On the Town
For the seventh summer, 11 Occidental College students are busy working hard –and getting paid–as interns at arts and public service organizations around Los Angeles.
Occidental’s highly competitive Community Arts and Public Service (CAPS) internship program is a donor-funded summer internship opportunity in which interns perform complex projects on-site for 35 hours a week. This year, with the addition of three new organizations and additional funding, the number of participating students nearly doubled.
“The unique blend of sites and student learners combined with our on-campus learning program positions the CAPS program as an utterly unique opportunity,” said Valerie Savior, director of Occidental’s Career Development Center.
Thirty-nine students applied for the 10-week internships, which pay a little over $3,200, funded by the Ahmanson Foundation and Occidental’s International Programs Office, which provided compensation through the Richter Trust. All class years are encouraged to apply each March through the CDC's on-campus interview process. Pre-selected individuals move forward to on-site interviews, and the participating organizations make the final selections.
In addition to their internships, CAPS students participate weekly in IMPACT, an on-campus educational component that supports professional learning objectives throughout the internship and ensures that their internship appears on their academic transcript.
CAPS interns learn about child advocacy at the Children’s Law Center, a non-profit law firm representing the interests of children; participate in the business of running an art slide registry and managing artists at the Department of Cultural Affairs Slide Registry, housed in the Los Angeles Municipal Art Gallery located in Barnsdall Art Park; assist in the development and volunteer departments at the Downtown Women’s Center, a nonprofit that offers support services to homeless and very low-income women; participate in fundraising and communications efforts at Visual Communications, an Asian Pacific media arts center; and work in fundraising at A Noise Within, a resident theater company performing a rotating repertory on a year-round basis.
In addition, students will work for three organizations that are new participants in 2012: Vote for Equality, which advocates for marriage equality, reducing homophobia, and building the political power of LGBT people in L.A County; the Esperanza Immigrant Rights Project, a non-profit law office that serves immigrants who cannot afford private counsel; and the Center for Human Rights and Constitutional Law, a nonprofit, public interest legal foundation dedicated to furthering and protecting the civil, constitutional, and human rights of immigrants, refugees, children, and the poor.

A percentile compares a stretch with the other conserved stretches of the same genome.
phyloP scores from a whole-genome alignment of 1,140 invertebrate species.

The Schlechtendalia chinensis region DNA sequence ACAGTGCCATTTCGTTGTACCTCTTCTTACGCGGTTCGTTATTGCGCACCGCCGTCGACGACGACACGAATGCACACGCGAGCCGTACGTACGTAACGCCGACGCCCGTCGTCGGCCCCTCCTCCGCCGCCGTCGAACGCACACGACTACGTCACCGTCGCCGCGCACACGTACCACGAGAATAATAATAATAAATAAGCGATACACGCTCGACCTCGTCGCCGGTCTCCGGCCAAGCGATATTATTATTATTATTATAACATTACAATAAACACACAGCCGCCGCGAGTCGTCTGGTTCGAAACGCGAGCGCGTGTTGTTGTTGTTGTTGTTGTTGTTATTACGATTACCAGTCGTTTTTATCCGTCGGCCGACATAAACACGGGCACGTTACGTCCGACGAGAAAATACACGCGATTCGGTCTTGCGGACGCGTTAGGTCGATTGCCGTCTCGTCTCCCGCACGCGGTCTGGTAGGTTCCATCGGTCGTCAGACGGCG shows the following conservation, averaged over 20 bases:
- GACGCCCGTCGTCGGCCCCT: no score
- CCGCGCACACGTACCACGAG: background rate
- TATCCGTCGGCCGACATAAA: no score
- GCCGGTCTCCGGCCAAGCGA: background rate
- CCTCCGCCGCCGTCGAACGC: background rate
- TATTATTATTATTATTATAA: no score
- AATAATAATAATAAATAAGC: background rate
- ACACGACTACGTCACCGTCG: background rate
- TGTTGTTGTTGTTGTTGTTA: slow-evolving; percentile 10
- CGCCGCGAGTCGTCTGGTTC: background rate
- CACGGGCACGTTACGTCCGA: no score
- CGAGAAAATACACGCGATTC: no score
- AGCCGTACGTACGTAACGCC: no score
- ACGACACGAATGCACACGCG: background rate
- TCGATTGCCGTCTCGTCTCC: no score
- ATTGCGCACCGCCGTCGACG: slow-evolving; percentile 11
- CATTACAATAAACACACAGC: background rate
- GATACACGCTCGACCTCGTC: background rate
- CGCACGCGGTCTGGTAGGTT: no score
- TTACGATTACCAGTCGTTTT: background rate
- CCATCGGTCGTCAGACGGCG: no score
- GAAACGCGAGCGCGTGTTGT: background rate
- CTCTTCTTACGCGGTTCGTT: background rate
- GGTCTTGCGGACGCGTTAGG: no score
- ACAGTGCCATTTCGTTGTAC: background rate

“With the addition of these organizations, CAPS now exposes Occidental students to a greater breadth of nonprofit organizations who serve distinct and diverse populations and community needs,” Savior said.
Marah Bragdon ’13, a psychology and religious studies double major from Los Angeles, and Jordan Rich ’13, a critical theory & social justice major from Greenwich, N.Y., will intern at the Center for Human Rights & Constitutional Law. Isabel Checa ’13, a psychology major from Newbury Park, and Joyce Lee ’13, an English and comparative literary studies major from La Canada, will intern at the Downtown Women’s Center. Christine Lew ’13, a sociology major from Los Angeles, and Jill Marucut ’13, a sociology major from South Pasadena, will intern at Visual Communications. Estrella Lucero ’14, an urban and environmental policy major from Los Angeles, will intern at Vote for Equality. Larissa Saco ’14, an undecided major from South San Francisco, and Emma Kraft ’14, a psychology major from Portland, Ore., will intern at the Children’s Law Center. Aaron Spoto ’14, an art history and the visual arts major from Los Angeles, will intern in the Department of Cultural Affairs at Barnsdall Art Park, while Carmen Tellez ’14, a politics major from Los Angeles, will intern at the Esperanza Immigrant Rights Project.